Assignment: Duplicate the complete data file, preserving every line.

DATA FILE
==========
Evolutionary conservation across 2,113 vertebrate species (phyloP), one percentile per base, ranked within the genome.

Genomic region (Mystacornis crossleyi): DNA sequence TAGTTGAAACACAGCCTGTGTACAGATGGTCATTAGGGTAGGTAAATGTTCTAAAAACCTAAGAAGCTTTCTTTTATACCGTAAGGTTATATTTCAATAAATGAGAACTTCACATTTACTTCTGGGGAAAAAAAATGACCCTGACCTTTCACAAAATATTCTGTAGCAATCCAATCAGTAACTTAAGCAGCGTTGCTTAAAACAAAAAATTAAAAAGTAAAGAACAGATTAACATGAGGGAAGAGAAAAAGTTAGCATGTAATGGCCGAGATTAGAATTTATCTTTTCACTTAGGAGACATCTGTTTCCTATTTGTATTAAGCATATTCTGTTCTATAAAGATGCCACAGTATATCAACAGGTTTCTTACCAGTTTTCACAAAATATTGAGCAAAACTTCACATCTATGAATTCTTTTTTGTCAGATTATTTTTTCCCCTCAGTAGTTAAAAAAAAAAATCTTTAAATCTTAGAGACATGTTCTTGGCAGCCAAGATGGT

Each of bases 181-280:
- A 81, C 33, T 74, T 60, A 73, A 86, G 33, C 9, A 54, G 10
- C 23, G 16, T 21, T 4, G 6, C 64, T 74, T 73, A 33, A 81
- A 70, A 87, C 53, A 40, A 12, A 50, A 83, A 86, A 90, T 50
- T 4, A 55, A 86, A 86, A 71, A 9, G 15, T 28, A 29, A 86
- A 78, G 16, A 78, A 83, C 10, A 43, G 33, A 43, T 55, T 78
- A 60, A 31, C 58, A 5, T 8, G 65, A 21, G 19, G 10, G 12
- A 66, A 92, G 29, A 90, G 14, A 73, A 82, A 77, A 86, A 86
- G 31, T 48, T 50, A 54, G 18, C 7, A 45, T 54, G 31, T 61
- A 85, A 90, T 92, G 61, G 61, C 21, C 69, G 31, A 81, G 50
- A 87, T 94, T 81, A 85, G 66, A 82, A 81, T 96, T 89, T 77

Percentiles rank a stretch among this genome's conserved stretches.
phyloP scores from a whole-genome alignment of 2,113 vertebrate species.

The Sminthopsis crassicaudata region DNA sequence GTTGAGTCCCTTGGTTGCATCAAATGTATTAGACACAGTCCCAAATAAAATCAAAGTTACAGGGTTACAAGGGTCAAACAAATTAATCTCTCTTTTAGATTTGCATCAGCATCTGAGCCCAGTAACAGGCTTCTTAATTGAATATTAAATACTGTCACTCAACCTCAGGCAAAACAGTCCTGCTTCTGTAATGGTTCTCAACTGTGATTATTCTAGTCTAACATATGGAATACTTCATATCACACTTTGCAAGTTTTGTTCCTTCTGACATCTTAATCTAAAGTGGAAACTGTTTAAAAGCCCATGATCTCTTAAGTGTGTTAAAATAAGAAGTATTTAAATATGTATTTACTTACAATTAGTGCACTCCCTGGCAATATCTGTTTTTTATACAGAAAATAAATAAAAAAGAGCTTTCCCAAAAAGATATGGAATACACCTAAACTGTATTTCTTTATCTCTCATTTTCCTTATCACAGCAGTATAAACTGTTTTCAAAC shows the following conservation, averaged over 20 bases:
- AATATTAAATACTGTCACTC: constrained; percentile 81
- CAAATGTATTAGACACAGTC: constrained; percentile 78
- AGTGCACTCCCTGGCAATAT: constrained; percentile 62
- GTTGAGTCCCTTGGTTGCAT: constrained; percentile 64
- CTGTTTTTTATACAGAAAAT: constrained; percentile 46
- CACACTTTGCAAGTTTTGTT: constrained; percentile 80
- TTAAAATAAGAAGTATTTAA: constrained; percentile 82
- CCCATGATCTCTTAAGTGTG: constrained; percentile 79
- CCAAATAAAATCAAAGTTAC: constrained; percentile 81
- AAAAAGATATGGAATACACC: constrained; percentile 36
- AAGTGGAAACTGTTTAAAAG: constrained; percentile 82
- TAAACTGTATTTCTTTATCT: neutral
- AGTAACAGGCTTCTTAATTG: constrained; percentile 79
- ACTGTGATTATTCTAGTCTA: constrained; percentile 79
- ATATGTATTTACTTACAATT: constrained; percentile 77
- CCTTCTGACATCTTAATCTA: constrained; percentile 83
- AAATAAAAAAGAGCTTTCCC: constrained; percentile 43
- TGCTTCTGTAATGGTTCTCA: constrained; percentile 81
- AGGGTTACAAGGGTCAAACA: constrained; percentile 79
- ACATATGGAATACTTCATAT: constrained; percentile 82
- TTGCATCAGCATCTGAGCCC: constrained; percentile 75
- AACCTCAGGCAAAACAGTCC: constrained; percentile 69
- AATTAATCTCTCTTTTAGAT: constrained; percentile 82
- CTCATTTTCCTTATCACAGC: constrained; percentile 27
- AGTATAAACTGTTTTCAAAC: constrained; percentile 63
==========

Evolutionary conservation across 2,113 vertebrate species (phyloP), one percentile per base, ranked within the genome.

Genomic region (Mystacornis crossleyi): DNA sequence TAGTTGAAACACAGCCTGTGTACAGATGGTCATTAGGGTAGGTAAATGTTCTAAAAACCTAAGAAGCTTTCTTTTATACCGTAAGGTTATATTTCAATAAATGAGAACTTCACATTTACTTCTGGGGAAAAAAAATGACCCTGACCTTTCACAAAATATTCTGTAGCAATCCAATCAGTAACTTAAGCAGCGTTGCTTAAAACAAAAAATTAAAAAGTAAAGAACAGATTAACATGAGGGAAGAGAAAAAGTTAGCATGTAATGGCCGAGATTAGAATTTATCTTTTCACTTAGGAGACATCTGTTTCCTATTTGTATTAAGCATATTCTGTTCTATAAAGATGCCACAGTATATCAACAGGTTTCTTACCAGTTTTCACAAAATATTGAGCAAAACTTCACATCTATGAATTCTTTTTTGTCAGATTATTTTTTCCCCTCAGTAGTTAAAAAAAAAAATCTTTAAATCTTAGAGACATGTTCTTGGCAGCCAAGATGGT

Each of bases 181-280:
- A 81, C 33, T 74, T 60, A 73, A 86, G 33, C 9, A 54, G 10
- C 23, G 16, T 21, T 4, G 6, C 64, T 74, T 73, A 33, A 81
- A 70, A 87, C 53, A 40, A 12, A 50, A 83, A 86, A 90, T 50
- T 4, A 55, A 86, A 86, A 71, A 9, G 15, T 28, A 29, A 86
- A 78, G 16, A 78, A 83, C 10, A 43, G 33, A 43, T 55, T 78
- A 60, A 31, C 58, A 5, T 8, G 65, A 21, G 19, G 10, G 12
- A 66, A 92, G 29, A 90, G 14, A 73, A 82, A 77, A 86, A 86
- G 31, T 48, T 50, A 54, G 18, C 7, A 45, T 54, G 31, T 61
- A 85, A 90, T 92, G 61, G 61, C 21, C 69, G 31, A 81, G 50
- A 87, T 94, T 81, A 85, G 66, A 82, A 81, T 96, T 89, T 77

Percentiles rank a stretch among this genome's conserved stretches.
phyloP scores from a whole-genome alignment of 2,113 vertebrate species.

The Sminthopsis crassicaudata region DNA sequence GTTGAGTCCCTTGGTTGCATCAAATGTATTAGACACAGTCCCAAATAAAATCAAAGTTACAGGGTTACAAGGGTCAAACAAATTAATCTCTCTTTTAGATTTGCATCAGCATCTGAGCCCAGTAACAGGCTTCTTAATTGAATATTAAATACTGTCACTCAACCTCAGGCAAAACAGTCCTGCTTCTGTAATGGTTCTCAACTGTGATTATTCTAGTCTAACATATGGAATACTTCATATCACACTTTGCAAGTTTTGTTCCTTCTGACATCTTAATCTAAAGTGGAAACTGTTTAAAAGCCCATGATCTCTTAAGTGTGTTAAAATAAGAAGTATTTAAATATGTATTTACTTACAATTAGTGCACTCCCTGGCAATATCTGTTTTTTATACAGAAAATAAATAAAAAAGAGCTTTCCCAAAAAGATATGGAATACACCTAAACTGTATTTCTTTATCTCTCATTTTCCTTATCACAGCAGTATAAACTGTTTTCAAAC shows the following conservation, averaged over 20 bases:
- AATATTAAATACTGTCACTC: constrained; percentile 81
- CAAATGTATTAGACACAGTC: constrained; percentile 78
- AGTGCACTCCCTGGCAATAT: constrained; percentile 62
- GTTGAGTCCCTTGGTTGCAT: constrained; percentile 64
- CTGTTTTTTATACAGAAAAT: constrained; percentile 46
- CACACTTTGCAAGTTTTGTT: constrained; percentile 80
- TTAAAATAAGAAGTATTTAA: constrained; percentile 82
- CCCATGATCTCTTAAGTGTG: constrained; percentile 79
- CCAAATAAAATCAAAGTTAC: constrained; percentile 81
- AAAAAGATATGGAATACACC: constrained; percentile 36
- AAGTGGAAACTGTTTAAAAG: constrained; percentile 82
- TAAACTGTATTTCTTTATCT: neutral
- AGTAACAGGCTTCTTAATTG: constrained; percentile 79
- ACTGTGATTATTCTAGTCTA: constrained; percentile 79
- ATATGTATTTACTTACAATT: constrained; percentile 77
- CCTTCTGACATCTTAATCTA: constrained; percentile 83
- AAATAAAAAAGAGCTTTCCC: constrained; percentile 43
- TGCTTCTGTAATGGTTCTCA: constrained; percentile 81
- AGGGTTACAAGGGTCAAACA: constrained; percentile 79
- ACATATGGAATACTTCATAT: constrained; percentile 82
- TTGCATCAGCATCTGAGCCC: constrained; percentile 75
- AACCTCAGGCAAAACAGTCC: constrained; percentile 69
- AATTAATCTCTCTTTTAGAT: constrained; percentile 82
- CTCATTTTCCTTATCACAGC: constrained; percentile 27
- AGTATAAACTGTTTTCAAAC: constrained; percentile 63